Taxes available for use as deductions are limited
I understand that a great amount of the price we
pay for cigarettes and alcohol is made up of taxes. Are these taxes considered
"other taxes" for purposes of itemized deductions? If so, how should we account
for these amounts? The receipts for purchases don't list the taxes separately.
Don't worry about saving receipts for liquor and tobacco products. There is no deduction allowed for the taxes on these items, even though the tax represents a large portion of the purchase price. There are lots of other taxes that we all pay, taxes that raise the prices but that don't add up to a higher tax deduction. For example, fuel taxes, pet licenses, sales tax (which was deductible until not very long ago), social security and medicare tax, and utility taxes. The taxes you can deduct as itemized deductions are limited to only a handful of the taxes we pay. Deductions are allowed are for the following types of taxes:
- state and local income taxes
- property taxes including real estate taxes
- foreign income taxes (usually taken as a tax credit
instead of an itemized deduction)
- 50% of self employment tax (taken as an adjustment to
income rather than an itemized deduction)
- transfer tax on securities
- assessments for repairs and maintenance as well as interest charges for special improvements (such as sidewalks and sewer systems), note that the interest charges on these items are deductible, but as a tax rather than an interest expense
My tenants pay me in checks that are made out to
me personally. I deposit these checks in my bank account, along with other
amounts. Short of opening a separate bank account for my rental units, what's
the best way of keeping track of all the income so that the IRS won't think
other amounts I deposit are rental income too?
I vote for a separate bank account for the rental property, just because it makes the record-keeping so much easier. If you are determined not to open a separate account, the next best thing (and something you should do in any case) is to keep a journal of all the deposits in your main bank account. Identify which amounts represent income from your rental units, and identify all other deposits as well.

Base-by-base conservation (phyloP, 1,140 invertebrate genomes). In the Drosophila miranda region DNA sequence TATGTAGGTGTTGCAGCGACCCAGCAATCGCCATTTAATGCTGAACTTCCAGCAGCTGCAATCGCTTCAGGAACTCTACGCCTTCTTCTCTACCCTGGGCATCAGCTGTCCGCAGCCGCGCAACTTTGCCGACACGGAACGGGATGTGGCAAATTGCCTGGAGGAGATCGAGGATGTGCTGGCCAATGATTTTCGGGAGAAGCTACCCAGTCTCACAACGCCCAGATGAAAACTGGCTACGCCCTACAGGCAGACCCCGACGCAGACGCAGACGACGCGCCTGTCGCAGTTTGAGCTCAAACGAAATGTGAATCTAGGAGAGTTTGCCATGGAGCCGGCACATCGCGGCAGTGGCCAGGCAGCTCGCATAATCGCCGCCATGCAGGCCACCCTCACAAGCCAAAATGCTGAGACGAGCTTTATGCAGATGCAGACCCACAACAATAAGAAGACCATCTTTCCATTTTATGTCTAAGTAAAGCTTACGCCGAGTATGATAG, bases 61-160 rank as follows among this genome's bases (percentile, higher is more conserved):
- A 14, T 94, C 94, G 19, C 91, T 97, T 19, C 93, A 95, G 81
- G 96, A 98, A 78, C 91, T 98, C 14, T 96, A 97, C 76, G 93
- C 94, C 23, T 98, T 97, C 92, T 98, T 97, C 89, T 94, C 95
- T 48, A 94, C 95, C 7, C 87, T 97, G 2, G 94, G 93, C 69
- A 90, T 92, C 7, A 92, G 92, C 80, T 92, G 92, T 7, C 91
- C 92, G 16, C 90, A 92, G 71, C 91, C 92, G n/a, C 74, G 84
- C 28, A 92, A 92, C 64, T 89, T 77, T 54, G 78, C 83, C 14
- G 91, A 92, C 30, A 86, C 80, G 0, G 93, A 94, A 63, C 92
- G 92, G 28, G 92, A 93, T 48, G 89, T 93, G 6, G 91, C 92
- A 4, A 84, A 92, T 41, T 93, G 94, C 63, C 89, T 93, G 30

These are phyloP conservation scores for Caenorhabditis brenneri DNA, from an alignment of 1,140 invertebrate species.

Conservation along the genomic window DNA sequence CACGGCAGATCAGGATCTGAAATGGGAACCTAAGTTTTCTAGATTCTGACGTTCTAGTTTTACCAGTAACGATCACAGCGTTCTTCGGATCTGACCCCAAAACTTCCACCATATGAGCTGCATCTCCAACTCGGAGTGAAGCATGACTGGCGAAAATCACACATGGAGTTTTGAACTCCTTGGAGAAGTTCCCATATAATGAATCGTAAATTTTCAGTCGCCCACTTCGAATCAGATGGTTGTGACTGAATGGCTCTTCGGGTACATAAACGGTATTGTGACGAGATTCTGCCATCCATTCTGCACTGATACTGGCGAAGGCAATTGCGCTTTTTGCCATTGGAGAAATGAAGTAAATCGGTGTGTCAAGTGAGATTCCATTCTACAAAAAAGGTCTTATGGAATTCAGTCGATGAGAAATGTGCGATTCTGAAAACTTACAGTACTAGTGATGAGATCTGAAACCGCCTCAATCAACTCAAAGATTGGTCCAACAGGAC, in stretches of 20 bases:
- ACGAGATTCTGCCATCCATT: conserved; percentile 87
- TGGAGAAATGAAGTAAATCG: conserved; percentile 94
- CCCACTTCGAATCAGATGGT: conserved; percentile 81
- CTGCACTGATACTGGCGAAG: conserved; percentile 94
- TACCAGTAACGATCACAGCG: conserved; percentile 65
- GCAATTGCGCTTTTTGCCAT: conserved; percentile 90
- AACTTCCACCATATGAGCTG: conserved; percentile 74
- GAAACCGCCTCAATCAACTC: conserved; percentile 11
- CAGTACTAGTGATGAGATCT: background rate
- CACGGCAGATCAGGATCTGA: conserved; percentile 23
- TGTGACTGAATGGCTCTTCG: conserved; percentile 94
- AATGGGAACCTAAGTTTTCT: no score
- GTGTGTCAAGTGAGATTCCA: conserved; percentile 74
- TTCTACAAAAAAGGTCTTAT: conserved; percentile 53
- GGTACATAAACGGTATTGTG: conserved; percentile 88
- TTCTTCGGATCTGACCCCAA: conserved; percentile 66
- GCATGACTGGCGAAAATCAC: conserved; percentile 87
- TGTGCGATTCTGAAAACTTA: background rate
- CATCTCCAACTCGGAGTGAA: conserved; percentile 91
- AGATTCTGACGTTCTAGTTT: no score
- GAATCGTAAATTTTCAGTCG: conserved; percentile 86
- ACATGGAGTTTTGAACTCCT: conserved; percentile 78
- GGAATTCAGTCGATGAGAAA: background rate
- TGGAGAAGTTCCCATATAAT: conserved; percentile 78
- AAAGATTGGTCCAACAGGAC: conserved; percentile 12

In addition to a written record of the bank deposits for rent income, keep records that indicate the names of your tenants, the number of months they rented from you and the amount of rent you charged. The information in these tenant records should agree with the amounts you show as bank deposits.
You can usually start discarding receipts that support the numbers on your tax return three years after you filed the tax return (or the due date for that return, whichever is later) on which you reported the amounts. Because rental income relates to property which usually hangs around on your tax return for more than three years (depreciation expense will keep a piece of rental property on your tax return for a long time), you may want to be a bit more conservative and hang on to rental-related tax records for something closer to seven years.
My sister doesn't work and receives welfare
payments. Is she supposed to pay taxes on these payments?
Most public assistance payments are not taxable and don't even get reported on a tax return. A major exception to the rule is unemployment compensation, which is taxable.
Are proceeds from life insurance policies
taxable? I received a small amount as the beneficiary of a relative and am not
sure how to list it on my tax return, or if I even have to.
The amount you receive as a beneficiary of a life insurance policy is not subject to income tax. The amount doesn't get listed on your tax return. If you receive the insurance payments over a period of time instead of all at once, there may be interest associated with the payments. This interest is subject to income tax just like other interest income, but the part of the payment representing insurance proceeds is not taxable.
Voice of the Editor
Which isn’t completely true. I mean, occasionally I drop by when I manage to sneak out of the nonstop frat party over at Going Concern, but I’m mostly a wallflower over there. I’m happy to say that I’ve been given express permission (or explicit orders, if you like) to wander over here to AccountingWEB more often.
Why is that, you might ask? My job is to replace the irreplaceable Gail Perry as Editor-in-Chief. What does that mean? I don’t really know! I think it’ll be fun getting a feel for things, throwing in my own thoughts here and there, and listening to the discussions you’re having about the accounting profession.